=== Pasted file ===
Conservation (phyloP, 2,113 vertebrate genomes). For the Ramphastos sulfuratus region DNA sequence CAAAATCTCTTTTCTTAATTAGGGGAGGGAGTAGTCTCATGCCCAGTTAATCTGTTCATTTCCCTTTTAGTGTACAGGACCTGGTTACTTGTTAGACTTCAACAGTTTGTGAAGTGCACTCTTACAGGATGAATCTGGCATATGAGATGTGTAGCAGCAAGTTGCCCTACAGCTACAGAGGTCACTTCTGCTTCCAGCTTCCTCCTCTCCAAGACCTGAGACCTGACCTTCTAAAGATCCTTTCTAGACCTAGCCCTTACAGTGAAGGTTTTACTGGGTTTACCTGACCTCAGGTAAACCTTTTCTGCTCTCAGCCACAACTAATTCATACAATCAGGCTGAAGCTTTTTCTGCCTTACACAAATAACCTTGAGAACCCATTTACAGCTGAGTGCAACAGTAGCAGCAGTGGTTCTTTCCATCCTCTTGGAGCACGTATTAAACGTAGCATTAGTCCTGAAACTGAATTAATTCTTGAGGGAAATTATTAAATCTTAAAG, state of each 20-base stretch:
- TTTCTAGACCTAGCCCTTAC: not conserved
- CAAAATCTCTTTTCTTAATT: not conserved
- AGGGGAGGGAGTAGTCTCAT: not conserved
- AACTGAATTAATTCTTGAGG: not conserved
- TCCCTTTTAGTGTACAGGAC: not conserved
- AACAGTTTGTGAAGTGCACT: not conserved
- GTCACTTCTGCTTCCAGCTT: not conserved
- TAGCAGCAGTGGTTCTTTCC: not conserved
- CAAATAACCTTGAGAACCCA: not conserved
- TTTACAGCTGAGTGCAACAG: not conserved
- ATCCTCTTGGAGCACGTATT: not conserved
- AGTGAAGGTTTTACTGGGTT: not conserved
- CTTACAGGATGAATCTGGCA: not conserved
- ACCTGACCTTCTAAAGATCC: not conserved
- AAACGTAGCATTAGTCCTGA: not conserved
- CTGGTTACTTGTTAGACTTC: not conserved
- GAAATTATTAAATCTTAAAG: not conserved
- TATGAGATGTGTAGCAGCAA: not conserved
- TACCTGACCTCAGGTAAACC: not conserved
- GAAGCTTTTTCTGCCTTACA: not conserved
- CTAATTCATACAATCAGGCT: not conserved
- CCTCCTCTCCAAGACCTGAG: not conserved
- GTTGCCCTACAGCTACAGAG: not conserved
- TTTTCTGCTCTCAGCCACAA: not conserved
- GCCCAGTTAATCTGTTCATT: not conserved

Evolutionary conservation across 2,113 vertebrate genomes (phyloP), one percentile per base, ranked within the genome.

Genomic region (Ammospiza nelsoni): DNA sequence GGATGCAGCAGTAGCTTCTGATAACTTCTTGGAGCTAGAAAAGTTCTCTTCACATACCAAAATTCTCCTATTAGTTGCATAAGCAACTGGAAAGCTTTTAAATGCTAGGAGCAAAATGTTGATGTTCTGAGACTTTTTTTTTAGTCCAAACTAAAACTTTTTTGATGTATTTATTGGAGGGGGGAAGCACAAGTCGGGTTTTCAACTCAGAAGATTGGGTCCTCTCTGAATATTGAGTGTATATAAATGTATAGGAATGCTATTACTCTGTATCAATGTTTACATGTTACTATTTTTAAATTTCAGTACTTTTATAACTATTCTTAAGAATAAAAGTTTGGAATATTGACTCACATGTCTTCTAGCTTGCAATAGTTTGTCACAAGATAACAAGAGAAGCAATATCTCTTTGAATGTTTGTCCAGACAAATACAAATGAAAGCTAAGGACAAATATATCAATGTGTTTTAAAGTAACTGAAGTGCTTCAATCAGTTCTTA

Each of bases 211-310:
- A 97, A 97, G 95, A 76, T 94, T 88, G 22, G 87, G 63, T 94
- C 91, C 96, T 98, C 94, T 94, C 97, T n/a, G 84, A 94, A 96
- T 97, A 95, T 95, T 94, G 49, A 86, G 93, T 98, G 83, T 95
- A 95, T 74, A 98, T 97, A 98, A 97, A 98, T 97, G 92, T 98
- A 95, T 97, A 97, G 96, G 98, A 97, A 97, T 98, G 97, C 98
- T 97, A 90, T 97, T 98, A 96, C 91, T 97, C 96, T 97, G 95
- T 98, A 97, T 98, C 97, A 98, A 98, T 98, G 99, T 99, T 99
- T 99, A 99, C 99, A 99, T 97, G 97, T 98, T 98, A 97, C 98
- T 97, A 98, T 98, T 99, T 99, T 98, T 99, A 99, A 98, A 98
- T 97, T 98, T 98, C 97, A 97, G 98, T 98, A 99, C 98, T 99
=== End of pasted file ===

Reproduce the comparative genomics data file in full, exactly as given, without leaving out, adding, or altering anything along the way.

Conservation (phyloP, 2,113 vertebrate genomes). For the Ramphastos sulfuratus region DNA sequence CAAAATCTCTTTTCTTAATTAGGGGAGGGAGTAGTCTCATGCCCAGTTAATCTGTTCATTTCCCTTTTAGTGTACAGGACCTGGTTACTTGTTAGACTTCAACAGTTTGTGAAGTGCACTCTTACAGGATGAATCTGGCATATGAGATGTGTAGCAGCAAGTTGCCCTACAGCTACAGAGGTCACTTCTGCTTCCAGCTTCCTCCTCTCCAAGACCTGAGACCTGACCTTCTAAAGATCCTTTCTAGACCTAGCCCTTACAGTGAAGGTTTTACTGGGTTTACCTGACCTCAGGTAAACCTTTTCTGCTCTCAGCCACAACTAATTCATACAATCAGGCTGAAGCTTTTTCTGCCTTACACAAATAACCTTGAGAACCCATTTACAGCTGAGTGCAACAGTAGCAGCAGTGGTTCTTTCCATCCTCTTGGAGCACGTATTAAACGTAGCATTAGTCCTGAAACTGAATTAATTCTTGAGGGAAATTATTAAATCTTAAAG, state of each 20-base stretch:
- TTTCTAGACCTAGCCCTTAC: not conserved
- CAAAATCTCTTTTCTTAATT: not conserved
- AGGGGAGGGAGTAGTCTCAT: not conserved
- AACTGAATTAATTCTTGAGG: not conserved
- TCCCTTTTAGTGTACAGGAC: not conserved
- AACAGTTTGTGAAGTGCACT: not conserved
- GTCACTTCTGCTTCCAGCTT: not conserved
- TAGCAGCAGTGGTTCTTTCC: not conserved
- CAAATAACCTTGAGAACCCA: not conserved
- TTTACAGCTGAGTGCAACAG: not conserved
- ATCCTCTTGGAGCACGTATT: not conserved
- AGTGAAGGTTTTACTGGGTT: not conserved
- CTTACAGGATGAATCTGGCA: not conserved
- ACCTGACCTTCTAAAGATCC: not conserved
- AAACGTAGCATTAGTCCTGA: not conserved
- CTGGTTACTTGTTAGACTTC: not conserved
- GAAATTATTAAATCTTAAAG: not conserved
- TATGAGATGTGTAGCAGCAA: not conserved
- TACCTGACCTCAGGTAAACC: not conserved
- GAAGCTTTTTCTGCCTTACA: not conserved
- CTAATTCATACAATCAGGCT: not conserved
- CCTCCTCTCCAAGACCTGAG: not conserved
- GTTGCCCTACAGCTACAGAG: not conserved
- TTTTCTGCTCTCAGCCACAA: not conserved
- GCCCAGTTAATCTGTTCATT: not conserved

Evolutionary conservation across 2,113 vertebrate genomes (phyloP), one percentile per base, ranked within the genome.

Genomic region (Ammospiza nelsoni): DNA sequence GGATGCAGCAGTAGCTTCTGATAACTTCTTGGAGCTAGAAAAGTTCTCTTCACATACCAAAATTCTCCTATTAGTTGCATAAGCAACTGGAAAGCTTTTAAATGCTAGGAGCAAAATGTTGATGTTCTGAGACTTTTTTTTTAGTCCAAACTAAAACTTTTTTGATGTATTTATTGGAGGGGGGAAGCACAAGTCGGGTTTTCAACTCAGAAGATTGGGTCCTCTCTGAATATTGAGTGTATATAAATGTATAGGAATGCTATTACTCTGTATCAATGTTTACATGTTACTATTTTTAAATTTCAGTACTTTTATAACTATTCTTAAGAATAAAAGTTTGGAATATTGACTCACATGTCTTCTAGCTTGCAATAGTTTGTCACAAGATAACAAGAGAAGCAATATCTCTTTGAATGTTTGTCCAGACAAATACAAATGAAAGCTAAGGACAAATATATCAATGTGTTTTAAAGTAACTGAAGTGCTTCAATCAGTTCTTA

Each of bases 211-310:
- A 97, A 97, G 95, A 76, T 94, T 88, G 22, G 87, G 63, T 94
- C 91, C 96, T 98, C 94, T 94, C 97, T n/a, G 84, A 94, A 96
- T 97, A 95, T 95, T 94, G 49, A 86, G 93, T 98, G 83, T 95
- A 95, T 74, A 98, T 97, A 98, A 97, A 98, T 97, G 92, T 98
- A 95, T 97, A 97, G 96, G 98, A 97, A 97, T 98, G 97, C 98
- T 97, A 90, T 97, T 98, A 96, C 91, T 97, C 96, T 97, G 95
- T 98, A 97, T 98, C 97, A 98, A 98, T 98, G 99, T 99, T 99
- T 99, A 99, C 99, A 99, T 97, G 97, T 98, T 98, A 97, C 98
- T 97, A 98, T 98, T 99, T 99, T 98, T 99, A 99, A 98, A 98
- T 97, T 98, T 98, C 97, A 97, G 98, T 98, A 99, C 98, T 99